And then some: Mr. Giuliani’s brand of welfare-slashing, law-and-order governance has shattered traditional Upper West Side liberalism; it has weakened the influence of interest groups like social service agencies and unions, and it has dramatically raised the expectations for the next occupant of Gracie Mansion.

As a result, each candidate is, to varying degrees, simultaneously running with and against Mr. Giuliani. “These people are all going to be running by saying, ‘I’m as good as Giuliani was in management, but I’m much better as a human being,’” said Mr. Koch.

“This is taking place in a context where there have been some big successes and big failures over the last eight years,” added Hank Morris, the chief strategist for Mr. Hevesi. “That’s the context in which this campaign is going to play out. It’s fair to say that some people thought New York City was ungovernable. Now there’s going to be a debate about whether the city can be governed in an inclusive way.”

A Delicate Dance

Each candidate is doing his own version of a very delicate political dance. Mr. Vallone, a moderate from Astoria, Queens, is playing the role of battle-hardened government insider who, as council speaker, partnered with Mr. Giuliani to build the successes of the past eight years. He’s not shy about trying to capture some reflected glory, and he’s in a good position to do so.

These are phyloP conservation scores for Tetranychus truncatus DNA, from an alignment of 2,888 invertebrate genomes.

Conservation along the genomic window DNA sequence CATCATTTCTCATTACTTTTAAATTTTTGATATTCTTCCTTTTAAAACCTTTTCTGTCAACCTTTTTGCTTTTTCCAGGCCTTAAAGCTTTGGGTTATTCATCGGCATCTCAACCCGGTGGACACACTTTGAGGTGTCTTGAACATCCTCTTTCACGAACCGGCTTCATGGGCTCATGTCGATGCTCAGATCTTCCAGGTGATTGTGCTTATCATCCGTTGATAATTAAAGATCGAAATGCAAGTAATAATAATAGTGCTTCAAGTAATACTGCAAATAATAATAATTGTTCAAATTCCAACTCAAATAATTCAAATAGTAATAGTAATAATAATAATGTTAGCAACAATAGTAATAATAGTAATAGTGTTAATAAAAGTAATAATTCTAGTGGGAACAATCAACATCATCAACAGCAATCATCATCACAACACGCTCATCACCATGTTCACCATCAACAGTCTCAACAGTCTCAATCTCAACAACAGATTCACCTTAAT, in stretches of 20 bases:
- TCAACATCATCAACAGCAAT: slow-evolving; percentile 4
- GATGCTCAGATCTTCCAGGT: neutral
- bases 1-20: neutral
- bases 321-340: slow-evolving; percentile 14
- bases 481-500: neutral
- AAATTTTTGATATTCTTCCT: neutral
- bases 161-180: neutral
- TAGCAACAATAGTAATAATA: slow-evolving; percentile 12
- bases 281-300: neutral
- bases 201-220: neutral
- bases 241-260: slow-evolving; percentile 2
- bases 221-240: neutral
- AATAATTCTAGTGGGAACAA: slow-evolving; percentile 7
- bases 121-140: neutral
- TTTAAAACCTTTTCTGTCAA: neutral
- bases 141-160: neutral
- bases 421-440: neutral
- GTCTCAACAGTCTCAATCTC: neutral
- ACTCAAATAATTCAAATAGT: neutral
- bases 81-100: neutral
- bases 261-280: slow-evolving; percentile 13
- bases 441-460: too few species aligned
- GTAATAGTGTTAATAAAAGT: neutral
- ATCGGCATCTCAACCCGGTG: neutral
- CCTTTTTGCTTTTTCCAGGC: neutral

On a recent afternoon in City Hall, the Mayor and the speaker, clad in identical dark suits, did their best imitation of those cartoon gophers who are forever saying, “After you …. No, no, after you.” Mr. Vallone talked about what the “Mayor and I” were doing to address the city’s blood shortage. Mr. Giuliani, not to be outdone, went on about efforts by “both sides of City Hall,” meaning his own office and the City Council chamber. When Mr. Vallone cut off Mr. Giuliani in mid-sentence to share a personal anecdote, Mr. Giuliani graciously yielded the floor with a bow. Mr. Vallone rattled off his story, shook hands with the Mayor and trundled back to his suite in City Hall’s East Wing.